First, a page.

Trouble measuring light. Light meter?

Discussion in 'Photography Beginners' Forum' started by gender bombs, Sep 6, 2006.

  1. gender bombs

    gender bombs TPF Noob!

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    Well, my photo course has started again, and I'm eager to take great photos. I have only been really into photography for about a year and a half now and have only taken two courses, which were both darkroom technique courses. I have a slight problem. I have trouble getting the right aperture, and some of my really good photos either come out too light or too dark. It annoys me because sometimes I get it right, and sometimes I don't. When I most want it to be perfect, something seems to go wrong. I usually go by the general sunny 16, cloudy 8, and everything in between. It has not seemed to be working out too well, and I don't want to get into the darkroom to find that my photos are either too light or too dark. Now the question...Would a handheld light meter assist me in getting the right exsposure in every photo? If so, what kind?
     
  2. queen_of_scum

    queen_of_scum TPF Noob!

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    what camera are you using?
     
  3. niccig

    niccig TPF Noob!

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    Most modern cameras have a built-in light meter that should be able to help you. Are you maybe using an older one?
     
  4. gender bombs

    gender bombs TPF Noob!

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    I have a Minolta X-700. From 1984, I believe. It shows the shutter speed and aperture in the viewfinder, and if on AE lock the suggested shutter speed. I have read the manual and don't really understand very well how to use taht meter. I feel like such a newbie :blushing: I have posted about this in the past before but am still having trouble.
     
  5. jwkwd

    jwkwd TPF Noob!

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  6. ksmattfish

    ksmattfish Now 100% DC - not as cool as I once was, but still

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    A hand held meter might help. Your in camera meter is a reflective meter, meaning it measures the intensity of light reflecting off your subject. Since it's telling you how to get middle gray, you must compensate if your subject is mostly lighter or mostly darker than middle gray.

    You can get several different kinds of hand held meter (they are often combined in more expensive models). An incident meter measures the light falling on the meter. As long as you meter at your subject, or the meter is in the same light as your subject, it's very easy to use because it just measures the light, and the tonality of your subject doesn't matter.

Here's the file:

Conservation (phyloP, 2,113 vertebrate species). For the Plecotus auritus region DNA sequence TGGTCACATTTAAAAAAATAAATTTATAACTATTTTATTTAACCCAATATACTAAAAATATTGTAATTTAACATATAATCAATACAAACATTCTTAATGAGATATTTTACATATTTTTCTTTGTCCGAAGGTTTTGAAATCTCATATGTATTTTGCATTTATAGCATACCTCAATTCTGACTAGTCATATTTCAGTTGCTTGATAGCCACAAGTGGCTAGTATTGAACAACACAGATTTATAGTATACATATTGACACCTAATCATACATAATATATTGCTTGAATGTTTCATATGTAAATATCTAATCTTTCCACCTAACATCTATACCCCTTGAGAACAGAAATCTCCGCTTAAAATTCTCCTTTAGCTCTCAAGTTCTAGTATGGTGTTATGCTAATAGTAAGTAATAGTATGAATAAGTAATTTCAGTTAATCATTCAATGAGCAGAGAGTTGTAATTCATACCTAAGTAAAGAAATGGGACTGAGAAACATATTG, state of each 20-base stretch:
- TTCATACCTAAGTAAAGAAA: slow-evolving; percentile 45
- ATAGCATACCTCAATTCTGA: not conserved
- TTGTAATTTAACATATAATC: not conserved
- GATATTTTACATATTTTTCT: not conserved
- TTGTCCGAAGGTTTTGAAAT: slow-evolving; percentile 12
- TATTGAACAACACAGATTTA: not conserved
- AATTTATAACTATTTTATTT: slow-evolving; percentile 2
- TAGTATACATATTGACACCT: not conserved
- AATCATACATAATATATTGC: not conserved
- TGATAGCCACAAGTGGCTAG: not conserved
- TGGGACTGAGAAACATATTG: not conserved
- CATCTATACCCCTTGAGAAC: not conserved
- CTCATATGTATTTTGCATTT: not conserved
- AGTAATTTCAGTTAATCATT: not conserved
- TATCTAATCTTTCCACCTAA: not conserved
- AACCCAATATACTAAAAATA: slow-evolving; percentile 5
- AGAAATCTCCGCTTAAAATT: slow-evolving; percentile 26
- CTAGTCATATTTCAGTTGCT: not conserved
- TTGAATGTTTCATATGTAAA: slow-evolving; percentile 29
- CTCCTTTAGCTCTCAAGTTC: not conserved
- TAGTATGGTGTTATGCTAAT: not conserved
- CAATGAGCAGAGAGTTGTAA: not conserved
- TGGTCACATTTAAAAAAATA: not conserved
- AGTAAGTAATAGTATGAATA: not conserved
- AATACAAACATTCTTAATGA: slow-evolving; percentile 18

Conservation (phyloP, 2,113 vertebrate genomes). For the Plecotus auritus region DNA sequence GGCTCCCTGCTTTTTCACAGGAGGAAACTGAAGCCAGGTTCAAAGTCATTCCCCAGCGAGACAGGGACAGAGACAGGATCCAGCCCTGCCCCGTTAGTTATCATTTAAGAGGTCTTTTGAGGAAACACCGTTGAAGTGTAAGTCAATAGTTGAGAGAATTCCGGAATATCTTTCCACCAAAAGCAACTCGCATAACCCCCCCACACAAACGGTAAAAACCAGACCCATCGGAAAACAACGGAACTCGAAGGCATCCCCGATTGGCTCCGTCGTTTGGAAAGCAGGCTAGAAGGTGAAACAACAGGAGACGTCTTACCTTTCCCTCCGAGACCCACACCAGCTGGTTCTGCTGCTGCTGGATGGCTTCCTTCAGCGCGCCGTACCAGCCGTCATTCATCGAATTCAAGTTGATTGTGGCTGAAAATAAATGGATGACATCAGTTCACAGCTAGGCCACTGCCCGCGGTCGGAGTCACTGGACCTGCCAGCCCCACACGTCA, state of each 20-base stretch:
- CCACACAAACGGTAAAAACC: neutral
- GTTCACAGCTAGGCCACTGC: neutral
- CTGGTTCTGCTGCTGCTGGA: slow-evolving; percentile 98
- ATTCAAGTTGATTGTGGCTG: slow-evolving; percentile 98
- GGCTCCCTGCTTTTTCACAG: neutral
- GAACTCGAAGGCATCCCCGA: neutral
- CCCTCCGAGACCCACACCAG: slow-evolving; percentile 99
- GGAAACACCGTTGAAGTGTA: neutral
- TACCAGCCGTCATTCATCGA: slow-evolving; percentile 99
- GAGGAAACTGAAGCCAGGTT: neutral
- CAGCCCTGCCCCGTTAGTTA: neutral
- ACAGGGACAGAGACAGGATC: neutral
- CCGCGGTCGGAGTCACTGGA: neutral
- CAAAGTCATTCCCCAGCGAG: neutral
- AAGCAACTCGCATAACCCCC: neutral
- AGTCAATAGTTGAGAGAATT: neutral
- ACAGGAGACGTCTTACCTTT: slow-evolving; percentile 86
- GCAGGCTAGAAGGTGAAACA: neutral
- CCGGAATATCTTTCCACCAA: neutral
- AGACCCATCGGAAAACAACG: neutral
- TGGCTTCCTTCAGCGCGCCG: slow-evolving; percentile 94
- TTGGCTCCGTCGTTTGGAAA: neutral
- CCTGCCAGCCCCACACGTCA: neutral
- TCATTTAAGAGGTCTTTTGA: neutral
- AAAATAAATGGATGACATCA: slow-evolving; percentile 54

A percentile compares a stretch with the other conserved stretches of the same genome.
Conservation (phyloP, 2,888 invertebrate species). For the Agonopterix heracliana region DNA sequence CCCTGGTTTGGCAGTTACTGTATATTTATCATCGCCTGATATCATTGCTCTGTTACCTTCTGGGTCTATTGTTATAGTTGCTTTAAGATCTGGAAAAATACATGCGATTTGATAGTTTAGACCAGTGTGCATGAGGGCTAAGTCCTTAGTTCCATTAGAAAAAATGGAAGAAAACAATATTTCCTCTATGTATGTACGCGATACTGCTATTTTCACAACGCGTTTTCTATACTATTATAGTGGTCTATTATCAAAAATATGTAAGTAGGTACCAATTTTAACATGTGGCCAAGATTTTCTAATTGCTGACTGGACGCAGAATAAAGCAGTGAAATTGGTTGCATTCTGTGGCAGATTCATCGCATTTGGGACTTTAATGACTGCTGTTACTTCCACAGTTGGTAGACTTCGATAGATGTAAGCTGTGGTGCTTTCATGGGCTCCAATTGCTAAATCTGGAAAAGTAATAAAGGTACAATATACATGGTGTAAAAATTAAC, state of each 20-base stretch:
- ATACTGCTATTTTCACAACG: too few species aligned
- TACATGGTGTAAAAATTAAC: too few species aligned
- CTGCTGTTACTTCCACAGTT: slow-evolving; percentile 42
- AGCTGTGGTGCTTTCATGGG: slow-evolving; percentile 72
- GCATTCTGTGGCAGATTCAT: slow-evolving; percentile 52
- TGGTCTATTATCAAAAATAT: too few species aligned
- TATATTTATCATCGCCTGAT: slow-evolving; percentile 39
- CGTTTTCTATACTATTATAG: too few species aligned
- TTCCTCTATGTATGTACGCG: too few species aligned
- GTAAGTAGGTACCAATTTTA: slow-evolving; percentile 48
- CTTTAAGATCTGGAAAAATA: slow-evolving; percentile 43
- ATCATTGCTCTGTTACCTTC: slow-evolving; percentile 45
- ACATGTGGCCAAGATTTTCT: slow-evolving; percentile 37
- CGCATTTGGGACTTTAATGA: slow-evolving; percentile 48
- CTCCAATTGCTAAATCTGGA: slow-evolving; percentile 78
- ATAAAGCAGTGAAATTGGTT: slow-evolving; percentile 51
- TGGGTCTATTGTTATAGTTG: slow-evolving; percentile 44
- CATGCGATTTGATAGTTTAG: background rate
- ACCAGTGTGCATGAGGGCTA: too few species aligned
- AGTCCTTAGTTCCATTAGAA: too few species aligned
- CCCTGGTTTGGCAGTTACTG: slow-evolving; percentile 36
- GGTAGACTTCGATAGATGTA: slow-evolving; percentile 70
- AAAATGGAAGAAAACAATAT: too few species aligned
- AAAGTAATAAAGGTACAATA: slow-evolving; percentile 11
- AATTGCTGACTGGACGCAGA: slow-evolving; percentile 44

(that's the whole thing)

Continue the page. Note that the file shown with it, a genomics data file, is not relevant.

7. gender bombs

    gender bombs TPF Noob!

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    Thank you, Ill look into meters :D
     
  8. Torus34

    Torus34 No longer a newbie, moving up!

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    Hi;

    Click down a few threads to the thread titled 'Light reading help' [Voodoo_child].

    There might be some thoughts there which will help clear the fog.

    You can check your light meter [in-camera or hand-held] by reading an 18% gray card in full sunlight. Set the ISO to 100. Read the card. The meter should indicate an exposure of 1/100 @ f16. If it is not more than a half-stop off, you're fine. If it is a full stop or more off, you might have a battery problem or, if the batteries are OK, you might have to compensate for the error. You can easily compensate by telling the meter that the film has a different ISO. The meter won't know you're fibbing. Just change the ISO until the gray card reads 1/100 @ f16 in full sunlight.
     
  9. DocFrankenstein

    DocFrankenstein Clinically Insane?

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    I love using a meter no matter what I shoot. If I can take it with me, I do. I usually point it toward the key light and meter. That way I will never overexpose with digital.

    I think L-358 is a good meter, which also can meter flash once you get into it. Not the cheapest one for 200 bucks, but very convenient.
     
  10. gender bombs

    gender bombs TPF Noob!

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    I just want one that I point at the subject or direct source of light, and it can tell me what aperture and shutter speed to use.
     
  11. Torus34

    Torus34 No longer a newbie, moving up!

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    I'm kinda sad to have to tell you this, but you still have to take what the light meter tells you and decide whether to modify its suggestion for a particular picture.

    The classic example is a chess board. Half the squares are white and half are black. The light meter will provide the average exposure, setting it at middle gray. Whites will be white. Blacks will be black.

    Now change all but one square to white. Again read with the light meter. It will set the average reading to 18% gray. The white squares will be just a tad lighter than 18% gray.

    Now reverse the colors of the squares. One white, the rest black. Again, the light meter will try to set the average reading to medium [18%] gray. The black squares will be gray.

    The reason people use light meters, and not the reverse, is that the people have the brains.
     
  12. gender bombs

    gender bombs TPF Noob!

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    Thanks
     

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